History of Bohemian Fashion

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The new year is upon us and it's a great time of year for reflection, for letting go of things that no longer serve us, and for looking ahead to new beginnings. It's in that spirit that we invite you to take a moment to look back at where ‘Boho’ fashion came from, what it has meant over the years and where the concept is heading. 
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Historic Bohemian Ladies

What is a Bohemian?

The term 'Bohemian' itself began hundreds of years ago as a word that described the local eastern European gypsies, who hailed from an area called ‘Bohemia’. They were travellers who led unusual and nomadic lifestyles. Because of this they had to travel light and by layering their clothing, there was less to carry. On their travels they encountered many different cultures and they would adorn themselves with textiles, trinkets and treasures from afar.
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What we know as 'Bohemian Fashion’ was born out of necessity. After the French Revolutionary war, the economy and social hierarchy of Europe changed dramatically. No longer did artists, musicians, writers or intellectuals enjoy patronage from well-to-do sponsors. Instead they were left to their own devices and it meant, for a lot of them, they simply didn’t have the money for the latest 'on trend' items. So they began to wear second hand clothes, mix-matched clothes, and basically anything they could afford, styled by their inherent creativity. What was a reaction by a poverty stricken class of people, has morphed into something much larger - an entire counter-culture movement.
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@gypsylovinlight wearing bohemian inspired Embella Jewellery
@gypsylovinlight
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As time marched on, these same creative, mix-matched souls began to use their fashion as an act of rebellion. No longer did they feel the need to conform. This liberation led their choice of clothing to become a form of personal expression and it could be as unique as they desired. The artist became the art. The rules of how to dress, how to act, how to be, had been thrown out the window by these free thinking pioneers. They led simple and authentic lives, passionately dismissed materialism and ignored the status quo of the day. Ironically, the style itself shied away from minimalism and generously incorporated maximalism - the more embellishments the better! Exotic prints and textiles were mixed with historically outdated fashion, colours co-existed in bold ways that fashion had never seen before! Anything matched anything so long as it was a true expression of your imagination and self. Bohemian fashion had arrived.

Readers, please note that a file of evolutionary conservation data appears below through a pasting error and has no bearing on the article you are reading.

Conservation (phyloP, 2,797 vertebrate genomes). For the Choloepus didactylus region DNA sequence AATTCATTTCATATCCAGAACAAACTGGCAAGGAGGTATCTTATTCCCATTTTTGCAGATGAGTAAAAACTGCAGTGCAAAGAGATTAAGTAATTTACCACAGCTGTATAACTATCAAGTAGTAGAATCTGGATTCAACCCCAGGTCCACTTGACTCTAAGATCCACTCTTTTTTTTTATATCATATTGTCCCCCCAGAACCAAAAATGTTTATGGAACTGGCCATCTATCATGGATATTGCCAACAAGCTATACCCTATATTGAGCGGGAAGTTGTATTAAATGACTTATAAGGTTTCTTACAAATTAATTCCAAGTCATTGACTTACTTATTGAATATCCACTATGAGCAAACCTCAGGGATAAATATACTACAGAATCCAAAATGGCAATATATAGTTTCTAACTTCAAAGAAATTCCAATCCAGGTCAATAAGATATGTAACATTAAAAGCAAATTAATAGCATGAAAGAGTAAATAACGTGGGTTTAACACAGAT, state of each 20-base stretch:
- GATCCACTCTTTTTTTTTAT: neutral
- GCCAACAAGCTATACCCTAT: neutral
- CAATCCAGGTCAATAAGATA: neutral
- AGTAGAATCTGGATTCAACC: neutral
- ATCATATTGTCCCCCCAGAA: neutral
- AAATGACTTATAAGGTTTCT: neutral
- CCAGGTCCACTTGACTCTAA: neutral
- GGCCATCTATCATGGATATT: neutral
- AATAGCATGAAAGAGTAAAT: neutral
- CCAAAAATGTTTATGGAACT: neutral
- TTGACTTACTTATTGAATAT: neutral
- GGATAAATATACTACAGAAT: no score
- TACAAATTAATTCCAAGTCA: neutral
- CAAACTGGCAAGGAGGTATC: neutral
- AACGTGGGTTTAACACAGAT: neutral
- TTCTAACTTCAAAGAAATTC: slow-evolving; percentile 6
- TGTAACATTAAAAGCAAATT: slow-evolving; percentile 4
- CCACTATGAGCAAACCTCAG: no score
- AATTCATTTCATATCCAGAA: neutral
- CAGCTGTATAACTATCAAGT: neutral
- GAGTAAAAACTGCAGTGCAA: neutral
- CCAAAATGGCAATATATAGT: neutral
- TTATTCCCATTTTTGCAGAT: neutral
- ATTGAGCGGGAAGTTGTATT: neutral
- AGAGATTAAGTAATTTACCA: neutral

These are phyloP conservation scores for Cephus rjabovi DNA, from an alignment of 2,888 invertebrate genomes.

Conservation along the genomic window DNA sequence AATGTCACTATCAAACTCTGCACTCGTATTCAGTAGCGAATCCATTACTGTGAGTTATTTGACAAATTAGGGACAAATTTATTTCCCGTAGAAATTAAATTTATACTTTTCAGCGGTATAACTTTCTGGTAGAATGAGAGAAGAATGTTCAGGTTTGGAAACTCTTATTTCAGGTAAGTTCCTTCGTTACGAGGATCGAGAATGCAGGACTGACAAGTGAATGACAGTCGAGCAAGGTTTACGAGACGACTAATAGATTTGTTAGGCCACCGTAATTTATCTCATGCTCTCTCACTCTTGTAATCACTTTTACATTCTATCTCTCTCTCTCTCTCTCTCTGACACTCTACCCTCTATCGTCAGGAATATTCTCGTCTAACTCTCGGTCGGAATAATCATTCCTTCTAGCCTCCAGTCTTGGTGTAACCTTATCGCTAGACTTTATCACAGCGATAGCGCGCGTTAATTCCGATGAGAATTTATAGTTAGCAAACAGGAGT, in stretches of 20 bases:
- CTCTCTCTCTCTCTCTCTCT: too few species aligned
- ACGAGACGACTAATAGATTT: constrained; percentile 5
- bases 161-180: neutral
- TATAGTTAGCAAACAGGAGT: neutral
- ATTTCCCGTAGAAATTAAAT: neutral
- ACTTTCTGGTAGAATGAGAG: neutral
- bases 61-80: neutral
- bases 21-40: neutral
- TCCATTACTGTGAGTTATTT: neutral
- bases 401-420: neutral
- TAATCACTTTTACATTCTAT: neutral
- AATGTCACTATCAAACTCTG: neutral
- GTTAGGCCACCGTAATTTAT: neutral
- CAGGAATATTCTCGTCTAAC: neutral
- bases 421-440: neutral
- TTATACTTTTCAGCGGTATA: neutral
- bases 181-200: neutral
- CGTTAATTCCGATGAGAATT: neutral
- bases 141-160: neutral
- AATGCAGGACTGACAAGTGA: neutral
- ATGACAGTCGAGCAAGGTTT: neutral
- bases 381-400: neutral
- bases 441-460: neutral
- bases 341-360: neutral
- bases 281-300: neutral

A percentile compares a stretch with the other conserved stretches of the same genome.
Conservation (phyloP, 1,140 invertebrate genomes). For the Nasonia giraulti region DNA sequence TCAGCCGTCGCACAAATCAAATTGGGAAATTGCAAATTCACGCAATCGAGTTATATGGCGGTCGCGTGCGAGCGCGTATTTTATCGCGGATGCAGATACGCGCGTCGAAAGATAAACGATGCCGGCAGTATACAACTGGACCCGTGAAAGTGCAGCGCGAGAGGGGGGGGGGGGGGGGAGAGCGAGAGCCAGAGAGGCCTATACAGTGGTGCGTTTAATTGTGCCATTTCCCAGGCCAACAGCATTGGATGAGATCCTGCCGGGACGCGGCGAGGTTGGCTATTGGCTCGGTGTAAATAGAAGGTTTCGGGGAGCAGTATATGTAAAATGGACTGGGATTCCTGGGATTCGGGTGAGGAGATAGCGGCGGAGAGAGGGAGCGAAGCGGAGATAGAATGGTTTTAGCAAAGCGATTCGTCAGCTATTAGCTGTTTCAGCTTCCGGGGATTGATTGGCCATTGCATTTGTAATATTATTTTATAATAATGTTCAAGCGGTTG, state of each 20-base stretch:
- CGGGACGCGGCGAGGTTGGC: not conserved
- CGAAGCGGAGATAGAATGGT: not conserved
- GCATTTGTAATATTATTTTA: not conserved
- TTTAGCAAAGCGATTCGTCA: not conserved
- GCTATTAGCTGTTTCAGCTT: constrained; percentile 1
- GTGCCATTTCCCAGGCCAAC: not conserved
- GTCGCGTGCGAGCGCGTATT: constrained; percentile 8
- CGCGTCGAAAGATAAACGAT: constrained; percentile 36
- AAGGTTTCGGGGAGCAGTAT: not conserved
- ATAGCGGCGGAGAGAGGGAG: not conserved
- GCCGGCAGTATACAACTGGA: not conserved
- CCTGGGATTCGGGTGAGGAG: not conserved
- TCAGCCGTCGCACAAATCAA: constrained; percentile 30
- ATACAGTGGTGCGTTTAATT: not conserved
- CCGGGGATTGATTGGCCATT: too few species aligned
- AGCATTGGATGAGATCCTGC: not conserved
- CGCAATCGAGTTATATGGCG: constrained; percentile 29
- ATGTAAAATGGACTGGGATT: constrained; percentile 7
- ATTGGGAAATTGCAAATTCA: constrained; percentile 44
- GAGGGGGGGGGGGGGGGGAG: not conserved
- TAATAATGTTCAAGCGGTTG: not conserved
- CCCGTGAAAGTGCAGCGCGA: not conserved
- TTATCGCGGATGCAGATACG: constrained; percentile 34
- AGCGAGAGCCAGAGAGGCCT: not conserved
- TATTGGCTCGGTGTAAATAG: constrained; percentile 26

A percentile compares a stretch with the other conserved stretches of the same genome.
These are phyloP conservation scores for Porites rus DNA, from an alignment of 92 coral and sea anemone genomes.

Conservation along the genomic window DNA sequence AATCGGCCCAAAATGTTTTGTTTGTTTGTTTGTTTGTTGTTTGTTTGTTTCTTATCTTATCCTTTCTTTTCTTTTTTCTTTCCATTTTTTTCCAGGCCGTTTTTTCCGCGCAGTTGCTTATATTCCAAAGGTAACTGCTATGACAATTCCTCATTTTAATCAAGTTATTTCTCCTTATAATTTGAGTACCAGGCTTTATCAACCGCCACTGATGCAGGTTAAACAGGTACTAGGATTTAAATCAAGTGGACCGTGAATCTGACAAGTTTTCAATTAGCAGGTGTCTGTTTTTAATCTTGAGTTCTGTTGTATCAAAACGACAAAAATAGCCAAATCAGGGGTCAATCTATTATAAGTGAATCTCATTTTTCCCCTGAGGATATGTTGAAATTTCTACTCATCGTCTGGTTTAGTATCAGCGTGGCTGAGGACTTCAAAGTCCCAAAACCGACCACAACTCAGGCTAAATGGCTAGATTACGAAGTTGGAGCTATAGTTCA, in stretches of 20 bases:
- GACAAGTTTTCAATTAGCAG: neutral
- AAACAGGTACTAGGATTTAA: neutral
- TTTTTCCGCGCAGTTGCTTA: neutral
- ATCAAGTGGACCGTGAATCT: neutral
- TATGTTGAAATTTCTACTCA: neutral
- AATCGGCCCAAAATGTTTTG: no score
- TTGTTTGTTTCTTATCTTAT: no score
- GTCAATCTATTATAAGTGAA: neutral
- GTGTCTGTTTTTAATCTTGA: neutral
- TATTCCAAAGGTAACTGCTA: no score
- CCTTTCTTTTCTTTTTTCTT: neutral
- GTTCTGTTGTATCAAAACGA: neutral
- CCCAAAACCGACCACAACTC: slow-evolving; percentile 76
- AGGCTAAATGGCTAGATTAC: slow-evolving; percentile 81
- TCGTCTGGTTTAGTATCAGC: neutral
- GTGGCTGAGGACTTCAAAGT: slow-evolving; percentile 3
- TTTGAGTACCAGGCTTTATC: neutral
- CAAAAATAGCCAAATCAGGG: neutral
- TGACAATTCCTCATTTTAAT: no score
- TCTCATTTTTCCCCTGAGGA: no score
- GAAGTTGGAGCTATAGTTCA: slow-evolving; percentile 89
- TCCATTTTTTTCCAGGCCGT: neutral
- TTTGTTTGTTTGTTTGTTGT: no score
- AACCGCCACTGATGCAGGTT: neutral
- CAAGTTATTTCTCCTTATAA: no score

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This unruly ideology has wandered the globe over the years much like the gypsies that inspired it, and has likewise been picked up in some way by every free spirit the generations have blessed this earth with. Rich undercurrents of returning back to nature and retreating from the civilised world heavily influenced the symbology often used in Bohemian Fashion - think feathers, leafs, stones, shells etc. As this concept meandered through different cultures it has adopted many unique looks along the way.